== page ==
Portal Hypertensive Colopathy with Pelvic Varices presenting as Severe Lower GI Bleed treated with TIPSS
SF Murphy, M Durand, JP McMorrow, JF Meaney, M Guiney
Department of Radiology, St James’s Hospital, Dublin 8
We present the case of a 71-year-old lady with a background of significant alcohol intake who presented with frank lower gastrointestinal (GI) bleeding, lower abdominal pain and haemoglobin 6.3g/dL. CT abdominal angiogram showed right-sided colonic thickening, atrophic liver and enlarged superior mesenteric vein (SMV) and right-sided pelvic varix. This lead to a diagnosis of portal hypertensive colopathy secondary to alcoholic liver cirrhosis. The patient failed conservative management and underwent a Transjugular Intrahepatic Portosystemic Shunt (TIPSS) procedure. This lead to an immediate resolution of her lower-GI bleeding. Repeat CT at three weeks showed a decompressed SMV and resolution of the right-sided pelvic varix. The patient was discharged after three months following optimization of medical condition and social circumstances.
Cirrhotic liver disease is an important cause of upper-GI bleeding but is less recognised in lower-GI bleeding1. Portal hypertensive colopathy (PHC) refers to colorectal mucosal lesions in patients with portal hypertension2. It commonly presents surreptitiously with iron deficiency anaemia, but rarely, can also manifest as acute severe lower-GI bleed3. We present a case of acute severe GI bleeding secondary to PHC from our institution.
We present the case of a 71-year-old lady who presented with a 48-hour history of frank lower-GI bleeding and diffuse lower abdominal pain. The patient had a history of alcohol dependence and no previous GI bleeding. On examination the patient was in Grade II shock (pulse 115bpm, BP 140/70mmHg), abdomen was soft, non-tender and there was fresh blood with clots on rectal examination. The patient had a Hb 6.3g/dL(11.5-16.5), platelets 130x109/L(150-400), bilirubin 27umol/L(0-21), INR 1.7, ALP 93iu/L(35-104), GGT 157iu/L(6-42), AST 45iu/L(0-32), ALT 15iu/L(0-33), albumin 31g/L(35-50) and Childs-Pugh score was 8. Initial management included 2g fibrinogen and fresh frozen plasma, IV fluids, 2 units red cell concentrate (RCC), IV co-amoxiclav, IV omeprazole and high dependency unit (HDU) admission under the colorectal surgical team.
CT abdominal angiogram on day 1 (Figures 1 and 2) showed right-sided colonic thickening, high-attenuation material within the caecum suggestive of intra-luminal blood with no active bleeding vessel identified. An atrophic liver and moderate ascites and an enlarged superior mesenteric vein with portosystemic variceal shunting in the right hemipelvis with the gonadal vein were noted. There was no splenomegaly, oesophageal varices or other portosystemic shunts. Colonoscopy showed a significant volume of intraluminal blood but poor visibility made it difficult to identify any mucosal abnormalities. This lead to a working diagnosis of portal hypertensive colopathy secondary to chronic alcoholic liver disease.
The patient was monitored in HDU over the following two days given the lack of active bleeding on CT and commenced on propranolol. PR bleeding persisted, with another three units RCC required. Repeat CT on day three was unchanged, showing high-attenuation material within the lumen of the colon suggestive of blood but no active bleeding point identified. It was decided to proceed with a TIPSS procedure on day three. The hepatic venous pressure gradient dropped from 13 to 4mmHg post-procedure. The patient returned to HDU, had no further bleeding and Hb stabilized at 8.5g/dL. She developed mild hepatic encephalopathy which self-resolved. Repeat CT on day 16 (Figures 1 and 2) showed markedly reduced calibre SMV, resolution of the pelvic varix and no intra-luminal blood. She returned to the ward and was discharged after three months following optimization of medical and social circumstances. She has been followed-up as an outpatient for two years, having no further episodes of bleeding.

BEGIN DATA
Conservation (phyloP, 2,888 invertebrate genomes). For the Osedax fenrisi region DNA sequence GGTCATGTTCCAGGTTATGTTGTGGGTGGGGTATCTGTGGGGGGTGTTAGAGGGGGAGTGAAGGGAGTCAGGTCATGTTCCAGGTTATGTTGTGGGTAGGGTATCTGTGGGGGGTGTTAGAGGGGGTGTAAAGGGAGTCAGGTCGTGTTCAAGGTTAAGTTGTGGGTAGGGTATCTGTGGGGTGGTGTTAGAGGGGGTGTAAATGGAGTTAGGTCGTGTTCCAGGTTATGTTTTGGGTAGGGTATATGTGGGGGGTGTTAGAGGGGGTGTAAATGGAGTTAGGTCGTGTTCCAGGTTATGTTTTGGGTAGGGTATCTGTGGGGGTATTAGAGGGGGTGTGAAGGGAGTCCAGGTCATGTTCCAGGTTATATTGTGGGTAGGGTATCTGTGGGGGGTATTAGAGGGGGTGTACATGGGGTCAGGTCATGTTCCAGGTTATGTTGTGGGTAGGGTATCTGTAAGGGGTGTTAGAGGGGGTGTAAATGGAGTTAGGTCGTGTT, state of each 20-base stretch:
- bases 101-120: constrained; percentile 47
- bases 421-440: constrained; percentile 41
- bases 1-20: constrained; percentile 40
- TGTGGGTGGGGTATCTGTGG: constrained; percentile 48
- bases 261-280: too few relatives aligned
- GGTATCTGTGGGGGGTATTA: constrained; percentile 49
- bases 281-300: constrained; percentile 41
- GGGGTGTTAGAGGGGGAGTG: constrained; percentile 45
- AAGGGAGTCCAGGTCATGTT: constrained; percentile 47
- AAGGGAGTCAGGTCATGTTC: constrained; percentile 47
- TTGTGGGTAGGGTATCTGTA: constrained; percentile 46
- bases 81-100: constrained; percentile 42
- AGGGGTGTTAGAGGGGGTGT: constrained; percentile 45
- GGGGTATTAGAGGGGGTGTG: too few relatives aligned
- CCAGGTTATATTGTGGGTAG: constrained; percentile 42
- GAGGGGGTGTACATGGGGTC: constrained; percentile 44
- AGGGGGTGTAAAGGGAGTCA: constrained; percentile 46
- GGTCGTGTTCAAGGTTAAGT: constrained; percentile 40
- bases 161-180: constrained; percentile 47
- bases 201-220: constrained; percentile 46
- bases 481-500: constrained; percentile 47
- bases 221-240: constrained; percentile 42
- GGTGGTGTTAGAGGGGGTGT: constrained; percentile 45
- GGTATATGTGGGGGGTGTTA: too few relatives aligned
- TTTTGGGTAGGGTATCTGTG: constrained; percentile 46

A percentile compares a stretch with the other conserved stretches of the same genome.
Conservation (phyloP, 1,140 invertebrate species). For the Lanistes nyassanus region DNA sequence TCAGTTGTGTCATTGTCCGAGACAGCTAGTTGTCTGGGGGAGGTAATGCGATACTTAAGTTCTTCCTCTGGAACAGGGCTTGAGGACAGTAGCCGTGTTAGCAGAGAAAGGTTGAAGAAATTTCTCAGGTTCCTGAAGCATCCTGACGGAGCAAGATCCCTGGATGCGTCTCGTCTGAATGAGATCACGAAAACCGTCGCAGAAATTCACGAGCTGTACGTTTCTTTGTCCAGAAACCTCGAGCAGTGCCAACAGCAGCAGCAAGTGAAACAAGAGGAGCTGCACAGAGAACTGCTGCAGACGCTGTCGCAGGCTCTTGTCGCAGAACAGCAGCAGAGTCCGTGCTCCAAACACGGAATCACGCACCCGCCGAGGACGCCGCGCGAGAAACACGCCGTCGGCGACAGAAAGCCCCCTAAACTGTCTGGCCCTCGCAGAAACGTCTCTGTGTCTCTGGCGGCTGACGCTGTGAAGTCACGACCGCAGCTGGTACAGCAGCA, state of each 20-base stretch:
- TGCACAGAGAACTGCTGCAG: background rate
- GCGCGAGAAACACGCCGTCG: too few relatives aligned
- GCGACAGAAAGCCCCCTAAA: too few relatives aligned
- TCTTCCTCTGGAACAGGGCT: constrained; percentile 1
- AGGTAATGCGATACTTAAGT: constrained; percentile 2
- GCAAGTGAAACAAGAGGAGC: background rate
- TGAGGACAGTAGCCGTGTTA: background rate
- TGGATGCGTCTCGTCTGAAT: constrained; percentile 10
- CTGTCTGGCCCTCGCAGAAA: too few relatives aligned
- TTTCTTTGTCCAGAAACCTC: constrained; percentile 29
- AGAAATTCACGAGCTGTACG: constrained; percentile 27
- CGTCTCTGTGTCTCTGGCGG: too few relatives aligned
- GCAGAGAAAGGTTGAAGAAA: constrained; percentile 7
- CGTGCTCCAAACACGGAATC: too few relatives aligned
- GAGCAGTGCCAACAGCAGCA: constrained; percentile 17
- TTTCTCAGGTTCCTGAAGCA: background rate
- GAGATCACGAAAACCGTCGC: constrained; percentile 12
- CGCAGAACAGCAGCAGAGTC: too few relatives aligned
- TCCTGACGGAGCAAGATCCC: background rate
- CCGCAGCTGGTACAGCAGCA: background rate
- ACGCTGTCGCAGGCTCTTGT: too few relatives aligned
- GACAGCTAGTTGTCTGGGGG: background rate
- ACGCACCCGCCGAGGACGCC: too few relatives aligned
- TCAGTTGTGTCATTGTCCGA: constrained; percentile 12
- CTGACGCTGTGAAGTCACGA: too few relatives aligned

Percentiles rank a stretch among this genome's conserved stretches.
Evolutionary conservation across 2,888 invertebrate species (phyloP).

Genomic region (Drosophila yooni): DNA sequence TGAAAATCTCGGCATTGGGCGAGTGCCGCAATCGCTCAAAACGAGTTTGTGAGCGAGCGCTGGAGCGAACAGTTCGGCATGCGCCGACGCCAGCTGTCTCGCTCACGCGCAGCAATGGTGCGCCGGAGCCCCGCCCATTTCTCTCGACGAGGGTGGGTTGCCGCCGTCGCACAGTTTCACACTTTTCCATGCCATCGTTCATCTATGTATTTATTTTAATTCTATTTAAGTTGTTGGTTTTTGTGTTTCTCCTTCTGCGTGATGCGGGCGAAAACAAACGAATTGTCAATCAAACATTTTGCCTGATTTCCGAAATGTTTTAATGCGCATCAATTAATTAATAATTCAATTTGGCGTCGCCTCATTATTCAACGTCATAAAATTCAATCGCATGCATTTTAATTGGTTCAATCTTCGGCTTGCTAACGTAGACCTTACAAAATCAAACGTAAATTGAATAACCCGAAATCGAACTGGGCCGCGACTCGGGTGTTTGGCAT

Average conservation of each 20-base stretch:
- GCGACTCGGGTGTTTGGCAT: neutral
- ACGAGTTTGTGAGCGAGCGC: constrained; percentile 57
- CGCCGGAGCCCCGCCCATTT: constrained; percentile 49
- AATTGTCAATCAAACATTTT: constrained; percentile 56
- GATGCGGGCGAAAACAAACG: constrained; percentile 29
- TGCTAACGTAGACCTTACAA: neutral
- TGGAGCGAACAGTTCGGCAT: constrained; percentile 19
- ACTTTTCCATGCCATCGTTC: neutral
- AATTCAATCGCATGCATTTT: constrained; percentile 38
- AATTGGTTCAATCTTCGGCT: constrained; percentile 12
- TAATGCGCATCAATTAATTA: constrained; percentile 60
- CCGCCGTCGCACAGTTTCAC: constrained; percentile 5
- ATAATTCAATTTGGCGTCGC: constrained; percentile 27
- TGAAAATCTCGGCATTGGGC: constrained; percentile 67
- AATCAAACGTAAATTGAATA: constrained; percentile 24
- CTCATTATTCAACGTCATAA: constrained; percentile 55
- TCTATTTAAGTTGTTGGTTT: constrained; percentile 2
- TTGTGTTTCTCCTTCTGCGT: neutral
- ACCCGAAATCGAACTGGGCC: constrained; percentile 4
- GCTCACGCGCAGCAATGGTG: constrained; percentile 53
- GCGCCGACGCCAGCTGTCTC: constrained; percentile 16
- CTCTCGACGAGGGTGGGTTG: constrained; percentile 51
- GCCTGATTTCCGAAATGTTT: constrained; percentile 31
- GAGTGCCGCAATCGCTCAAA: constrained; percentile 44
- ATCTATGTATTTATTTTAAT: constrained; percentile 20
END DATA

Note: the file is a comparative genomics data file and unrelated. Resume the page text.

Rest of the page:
PHC is underrepresented in the literature and there are no formal guidelines on its management. The bleeding risk from PHC has been reported as up to 8% of cases4. The use of TIPSS, first described in 1969 by Rosch et al., has previously been recommended for control of acute or recurrent oesophageal or gastric variceal bleeding unresponsive to endoscopic and pharmacological treatment5. TIPSS has been used in PHC previously but no reports describe a pelvic shunt as seen in our case6. In a case of a 75-year-old lady with a diagnosis of liver cirrhosis secondary to hepatitis B, TIPSS was used for recurrent bleeding secondary to PHC refractory to propranolol7. In conclusion, this represents a rare case of life-threatening haemorrhage from PHC secondary to cirrhotic liver disease treated with TIPSS. The imaging findings are impressive and demonstrate a grossly dilated SMV and a large varix in the right hemipelvis, both of which resolved following decompression of the portal venous system.
Conflict of interest statement:
On behalf of all authors, the corresponding author states that there is no conflict of interest.
Stephen F Murphy
Department of Radiology, St James’s Hospital, Dublin 8
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